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A day after being stripped of his Kansas win, Matt Kenseth called the massive penalties "grossly unfair."
Matt Kenseth earned some of the heaviest sanctions in NASCAR history after failing a post-race engine inspection in Kansas.
Thursday, April 25, 2013
RICHMOND — Normally, Matt Kenseth is one of the most easygoing nomads of the huge traveling circus known as NASCAR’s Sprint Cup Series.
Cool. Calm. Collected. That’s Kenseth in a nutshell.
Well, the 2003 Cup champion sounded like a bitter man Thursday at Richmond International Raceway.
Speaking publicly for the first time in the wake of the severe penalties levied 24 hours earlier by NASCAR against him and his Joe Gibbs Racing Team, Kenseth labeled the sanctions “grossly unfair” and “borderline shameful.”
In one of the largest smackdowns in its history, NASCAR stripped Kenseth of everything but the trophy from his Sunday victory at Kansas after his engine failed a post-race inspection. Kenseth was penalized 50 driver points in the standings — he earned 48 for the victory — and NASCAR took away the three bonus points he earned for the victory.
As a result, Kenseth plummeted from eighth to 14th in the Cup standings. Moreover, his second win of the season, which would have virtually locked up a spot in the season-ending Chase, doesn’t count toward his eligibility in the final 10-race shootout for the national crown.
In addition, the stock car sanctioning body suspended Gibbs’ license for the next six races, meaning he won’t earn car owner points during the span. Plus, Gibbs was docked 50 car owner points. Crew chief Jason Ratcliff was fined $200,000 and placed on probation until the end of the year.
The team plans to appeal the penalty to the NASCAR appeals panel. A date for the hearing has not been announced.
Kenseth’s engine was determined to have a connecting rod in the engine that did not meet the minimum weight requirement.
The engine was put together by Toyota Racing Development in Costa Mesa, Calif.
The connecting rocket in question failed to meet NASCAR’s minimum weight by 2.7 grams, or 1/10th of an ounce, Kenseth said.
“There’s no argument the part was wrong. They weighed it and it was wrong,” Kenseth said. “However, there is an argument that there certainly was no performance advantage. If you can find any unbiased, reputable, knowledgeable engine builder and if they saw the facts what all the rods weighed. The average weight of all the rods was well above the minimum — 2.5 [grams] above the minimum, at least.
“There was one in there that was way heavy so I mean there’s no performance advantage.
“There was no intent, it was a mistake, JGR had no control over it. Certainly to crush Joe Gibbs like that and say he can’t win an owner’s championship with the 20 [car] this year is just … I just can’t wrap my arms around that, it just blows me away.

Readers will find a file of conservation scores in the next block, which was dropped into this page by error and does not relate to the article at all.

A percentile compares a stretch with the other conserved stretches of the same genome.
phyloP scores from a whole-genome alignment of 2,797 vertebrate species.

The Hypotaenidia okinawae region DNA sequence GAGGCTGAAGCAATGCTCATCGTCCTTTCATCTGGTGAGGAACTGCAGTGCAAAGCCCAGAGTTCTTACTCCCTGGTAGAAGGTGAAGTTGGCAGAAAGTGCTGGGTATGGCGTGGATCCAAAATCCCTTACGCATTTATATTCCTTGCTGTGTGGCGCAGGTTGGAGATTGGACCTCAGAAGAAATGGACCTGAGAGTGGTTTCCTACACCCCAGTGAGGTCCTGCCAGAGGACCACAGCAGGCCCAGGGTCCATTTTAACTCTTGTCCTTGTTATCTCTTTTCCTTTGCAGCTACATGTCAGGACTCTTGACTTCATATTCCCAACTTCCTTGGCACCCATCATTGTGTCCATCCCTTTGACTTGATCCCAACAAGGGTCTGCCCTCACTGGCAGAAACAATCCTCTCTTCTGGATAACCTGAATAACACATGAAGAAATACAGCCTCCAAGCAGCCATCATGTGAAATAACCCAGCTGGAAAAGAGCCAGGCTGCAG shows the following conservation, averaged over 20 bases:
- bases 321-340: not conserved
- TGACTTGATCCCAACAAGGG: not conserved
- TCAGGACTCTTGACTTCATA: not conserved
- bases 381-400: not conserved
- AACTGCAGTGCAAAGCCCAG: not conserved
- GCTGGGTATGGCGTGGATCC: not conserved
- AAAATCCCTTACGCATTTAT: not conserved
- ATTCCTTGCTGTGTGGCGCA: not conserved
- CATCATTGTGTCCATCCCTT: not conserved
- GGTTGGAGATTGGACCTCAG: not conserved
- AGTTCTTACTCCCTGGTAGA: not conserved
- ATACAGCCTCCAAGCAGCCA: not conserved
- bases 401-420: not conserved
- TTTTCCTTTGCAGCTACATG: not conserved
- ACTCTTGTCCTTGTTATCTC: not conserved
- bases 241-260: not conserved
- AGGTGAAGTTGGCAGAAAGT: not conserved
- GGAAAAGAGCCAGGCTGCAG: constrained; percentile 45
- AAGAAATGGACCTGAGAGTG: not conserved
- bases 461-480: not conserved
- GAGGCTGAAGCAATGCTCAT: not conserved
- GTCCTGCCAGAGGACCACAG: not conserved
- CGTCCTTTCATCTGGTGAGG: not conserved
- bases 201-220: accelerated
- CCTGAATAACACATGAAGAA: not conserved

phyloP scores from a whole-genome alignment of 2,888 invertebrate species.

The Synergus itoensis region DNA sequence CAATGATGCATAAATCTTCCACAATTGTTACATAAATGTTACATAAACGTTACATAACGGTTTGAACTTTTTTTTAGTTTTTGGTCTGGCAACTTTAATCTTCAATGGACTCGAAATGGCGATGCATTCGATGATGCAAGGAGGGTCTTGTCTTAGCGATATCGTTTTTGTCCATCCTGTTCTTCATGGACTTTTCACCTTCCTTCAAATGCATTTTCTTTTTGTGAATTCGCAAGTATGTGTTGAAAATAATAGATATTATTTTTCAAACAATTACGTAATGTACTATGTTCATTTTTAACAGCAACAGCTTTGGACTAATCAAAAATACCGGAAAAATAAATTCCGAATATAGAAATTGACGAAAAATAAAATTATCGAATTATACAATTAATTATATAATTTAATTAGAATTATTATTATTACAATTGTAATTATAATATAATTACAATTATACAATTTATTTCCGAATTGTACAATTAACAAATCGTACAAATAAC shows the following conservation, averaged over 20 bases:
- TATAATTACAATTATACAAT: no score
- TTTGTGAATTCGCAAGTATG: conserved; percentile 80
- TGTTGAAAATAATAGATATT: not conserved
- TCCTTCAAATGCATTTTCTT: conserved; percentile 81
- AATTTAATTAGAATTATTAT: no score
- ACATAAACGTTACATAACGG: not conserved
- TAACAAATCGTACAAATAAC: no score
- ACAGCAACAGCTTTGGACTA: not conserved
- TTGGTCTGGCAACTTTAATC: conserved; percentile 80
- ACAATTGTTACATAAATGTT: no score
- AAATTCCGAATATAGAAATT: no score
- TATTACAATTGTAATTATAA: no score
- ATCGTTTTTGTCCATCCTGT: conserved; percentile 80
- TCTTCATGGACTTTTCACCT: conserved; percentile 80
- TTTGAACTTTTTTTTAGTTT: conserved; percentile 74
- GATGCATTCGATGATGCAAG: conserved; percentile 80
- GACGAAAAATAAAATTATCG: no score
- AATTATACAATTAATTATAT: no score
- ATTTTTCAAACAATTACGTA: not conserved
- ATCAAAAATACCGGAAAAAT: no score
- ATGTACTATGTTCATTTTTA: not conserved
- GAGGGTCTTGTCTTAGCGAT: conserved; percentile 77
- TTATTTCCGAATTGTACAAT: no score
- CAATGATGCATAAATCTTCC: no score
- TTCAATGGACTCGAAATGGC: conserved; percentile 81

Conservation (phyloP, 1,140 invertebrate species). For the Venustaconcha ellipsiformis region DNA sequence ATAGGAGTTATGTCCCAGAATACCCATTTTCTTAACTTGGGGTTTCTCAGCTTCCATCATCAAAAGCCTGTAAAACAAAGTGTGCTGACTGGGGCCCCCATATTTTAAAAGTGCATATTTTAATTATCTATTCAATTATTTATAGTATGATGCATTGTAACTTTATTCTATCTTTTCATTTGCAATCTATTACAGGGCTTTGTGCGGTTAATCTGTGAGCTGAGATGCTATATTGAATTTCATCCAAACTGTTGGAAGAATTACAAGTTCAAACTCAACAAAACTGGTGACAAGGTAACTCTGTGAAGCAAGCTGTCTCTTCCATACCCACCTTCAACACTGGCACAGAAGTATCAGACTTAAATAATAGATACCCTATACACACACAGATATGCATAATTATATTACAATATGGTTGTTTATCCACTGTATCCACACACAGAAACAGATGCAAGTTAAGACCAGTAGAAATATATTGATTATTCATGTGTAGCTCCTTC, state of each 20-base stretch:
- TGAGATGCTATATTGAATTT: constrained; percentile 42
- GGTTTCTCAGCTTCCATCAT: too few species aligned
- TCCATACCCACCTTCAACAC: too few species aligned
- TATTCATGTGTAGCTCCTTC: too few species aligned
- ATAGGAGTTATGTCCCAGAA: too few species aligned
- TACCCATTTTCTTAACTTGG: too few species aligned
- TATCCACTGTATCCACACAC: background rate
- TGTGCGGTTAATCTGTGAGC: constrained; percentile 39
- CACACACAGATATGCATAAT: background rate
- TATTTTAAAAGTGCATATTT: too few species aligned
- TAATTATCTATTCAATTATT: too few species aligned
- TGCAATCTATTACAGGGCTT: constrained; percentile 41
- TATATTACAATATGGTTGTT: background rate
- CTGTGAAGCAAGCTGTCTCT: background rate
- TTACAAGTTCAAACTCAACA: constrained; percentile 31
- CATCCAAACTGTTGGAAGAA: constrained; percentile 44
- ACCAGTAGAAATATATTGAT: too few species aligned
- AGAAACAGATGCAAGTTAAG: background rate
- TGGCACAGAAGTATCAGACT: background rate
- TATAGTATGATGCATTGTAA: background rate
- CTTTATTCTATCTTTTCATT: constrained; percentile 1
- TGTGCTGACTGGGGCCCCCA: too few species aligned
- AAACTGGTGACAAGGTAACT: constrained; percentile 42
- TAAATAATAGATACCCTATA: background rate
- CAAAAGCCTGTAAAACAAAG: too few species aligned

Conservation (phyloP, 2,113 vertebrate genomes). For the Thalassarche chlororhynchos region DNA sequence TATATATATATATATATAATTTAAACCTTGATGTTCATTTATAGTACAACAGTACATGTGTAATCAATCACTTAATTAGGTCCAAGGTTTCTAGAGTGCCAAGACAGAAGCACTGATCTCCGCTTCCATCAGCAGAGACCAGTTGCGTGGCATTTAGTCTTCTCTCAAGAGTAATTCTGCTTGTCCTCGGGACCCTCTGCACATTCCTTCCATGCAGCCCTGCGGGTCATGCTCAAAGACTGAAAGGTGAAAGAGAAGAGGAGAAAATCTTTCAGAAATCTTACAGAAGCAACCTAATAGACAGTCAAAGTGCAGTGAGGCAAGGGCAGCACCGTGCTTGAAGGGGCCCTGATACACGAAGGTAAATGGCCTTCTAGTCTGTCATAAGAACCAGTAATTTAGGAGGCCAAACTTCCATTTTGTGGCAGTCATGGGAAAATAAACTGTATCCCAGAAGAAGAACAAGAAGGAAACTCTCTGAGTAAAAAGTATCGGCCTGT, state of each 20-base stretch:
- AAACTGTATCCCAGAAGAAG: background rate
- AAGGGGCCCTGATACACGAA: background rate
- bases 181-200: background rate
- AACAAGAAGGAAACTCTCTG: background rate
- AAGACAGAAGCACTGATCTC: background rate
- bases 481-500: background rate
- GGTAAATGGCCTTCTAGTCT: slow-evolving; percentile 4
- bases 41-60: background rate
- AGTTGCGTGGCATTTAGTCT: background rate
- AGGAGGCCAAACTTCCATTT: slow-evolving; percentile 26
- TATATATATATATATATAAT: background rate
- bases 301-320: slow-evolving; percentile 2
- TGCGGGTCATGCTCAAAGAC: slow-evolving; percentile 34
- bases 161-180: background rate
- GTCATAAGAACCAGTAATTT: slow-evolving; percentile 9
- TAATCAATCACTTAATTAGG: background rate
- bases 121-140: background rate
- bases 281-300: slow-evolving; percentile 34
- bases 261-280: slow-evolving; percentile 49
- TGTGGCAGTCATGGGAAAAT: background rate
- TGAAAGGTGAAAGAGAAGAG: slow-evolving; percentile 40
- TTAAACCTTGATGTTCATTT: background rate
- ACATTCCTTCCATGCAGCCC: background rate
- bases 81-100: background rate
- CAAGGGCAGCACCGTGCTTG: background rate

“And the same with Jason Ratcliff. I don’t feel bad for myself at all. But for Jason and Joe I just couldn’t feel any worse. There are no more reputable, honest, hard-working guys with good reputations more so though than those two.”
When asked what was worse, the loss of points or the possible damage to his sparking clean reputation, Kenseth shook his head and said: “It’s not really about me at all, honestly. Everybody is going to look at it different. You’re going to get people that know absolutely nothing about the whole situation and kind of cheer or whatever. I can take all that fan backlash.
“In the end, I just think the penalty is way over the top. It wasn’t anything trying to gain an advantage. It wasn’t an advantage and it was a mistake … a very bad mistake, a very dumb mistake. I think that should have been taken into account.”
When asked if he had hope of a positive response from the appeals panel, Kenseth said: “I don’t know. I’ve never been through it so I honestly don’t know. That’s the hope, that’s why it’s setup. See what happens and see what the final verdict is. We’ll have to live with that and move on.”
The Kenseth penalties come on the heels of NASCAR penalizing Penske Racing for using parts it said were unapproved in the rear suspension of its cars at Texas.
NASCAR docked 25 points each from defending champion Brad Keselowski and teammate Joey Logano, fined the crew chiefs $100,000 each and suspended seven Penske employees for six races. Penske Racing’s appeal is scheduled for May 1.
Keselowski said Thursday that NASCAR has broken badly when it comes to its penalty box.
“It takes a lot to really surprise me nowadays, whether it was the penalty we received the past week or the one that happened to the Gibbs group,” the defending Cup champion said. “I understand both sides, in a sense, but then again I don’t. I think it’s really tough.
“What the sport really lacks right now is a way for us to curb fair play — balance the fair play that the sport needs so that our fans can really relate to it without presenting this — I don’t want to call it an illusion — but presenting this almost like a façade as though there’s cheating in the sport.
“I think it’s pretty obvious that when you look at Matt’s issue the pieces and the parts were not that influential to the performance, and probably didn’t win him the race. I think anyone could probably say that, but, then again, from NASCAR’s side, they know that if you give an inch, you’ve got to give a mile.”
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